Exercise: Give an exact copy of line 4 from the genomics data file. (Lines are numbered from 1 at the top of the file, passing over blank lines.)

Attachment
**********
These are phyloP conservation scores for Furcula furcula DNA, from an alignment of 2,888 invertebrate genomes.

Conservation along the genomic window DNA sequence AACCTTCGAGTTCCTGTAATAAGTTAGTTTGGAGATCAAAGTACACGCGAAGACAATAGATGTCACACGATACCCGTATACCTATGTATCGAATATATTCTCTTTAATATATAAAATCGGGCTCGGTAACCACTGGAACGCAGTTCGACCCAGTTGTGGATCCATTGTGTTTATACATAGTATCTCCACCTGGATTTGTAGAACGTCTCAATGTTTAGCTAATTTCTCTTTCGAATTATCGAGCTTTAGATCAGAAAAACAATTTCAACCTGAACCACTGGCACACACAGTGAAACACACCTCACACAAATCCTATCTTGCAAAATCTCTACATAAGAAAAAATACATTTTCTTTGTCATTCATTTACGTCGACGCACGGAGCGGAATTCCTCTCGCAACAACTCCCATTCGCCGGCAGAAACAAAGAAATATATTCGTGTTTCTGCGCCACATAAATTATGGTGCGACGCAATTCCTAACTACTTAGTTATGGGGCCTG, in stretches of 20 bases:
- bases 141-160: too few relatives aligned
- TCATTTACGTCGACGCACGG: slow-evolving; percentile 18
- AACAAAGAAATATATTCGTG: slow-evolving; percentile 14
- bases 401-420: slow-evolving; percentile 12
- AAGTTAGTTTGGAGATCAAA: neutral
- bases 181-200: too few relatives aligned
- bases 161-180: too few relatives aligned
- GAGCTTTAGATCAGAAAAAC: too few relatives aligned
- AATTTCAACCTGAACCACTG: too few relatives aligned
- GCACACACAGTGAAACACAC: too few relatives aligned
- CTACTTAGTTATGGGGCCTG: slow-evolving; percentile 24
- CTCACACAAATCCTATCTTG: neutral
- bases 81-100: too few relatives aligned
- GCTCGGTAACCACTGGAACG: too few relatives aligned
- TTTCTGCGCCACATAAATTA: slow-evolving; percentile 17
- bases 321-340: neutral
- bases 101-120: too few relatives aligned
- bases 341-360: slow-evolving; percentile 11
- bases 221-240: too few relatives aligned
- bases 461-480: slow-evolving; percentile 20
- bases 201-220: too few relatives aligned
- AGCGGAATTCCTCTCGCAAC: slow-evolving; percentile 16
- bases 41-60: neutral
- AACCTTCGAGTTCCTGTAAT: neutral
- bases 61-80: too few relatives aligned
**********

- TCATTTACGTCGACGCACGG: slow-evolving; percentile 18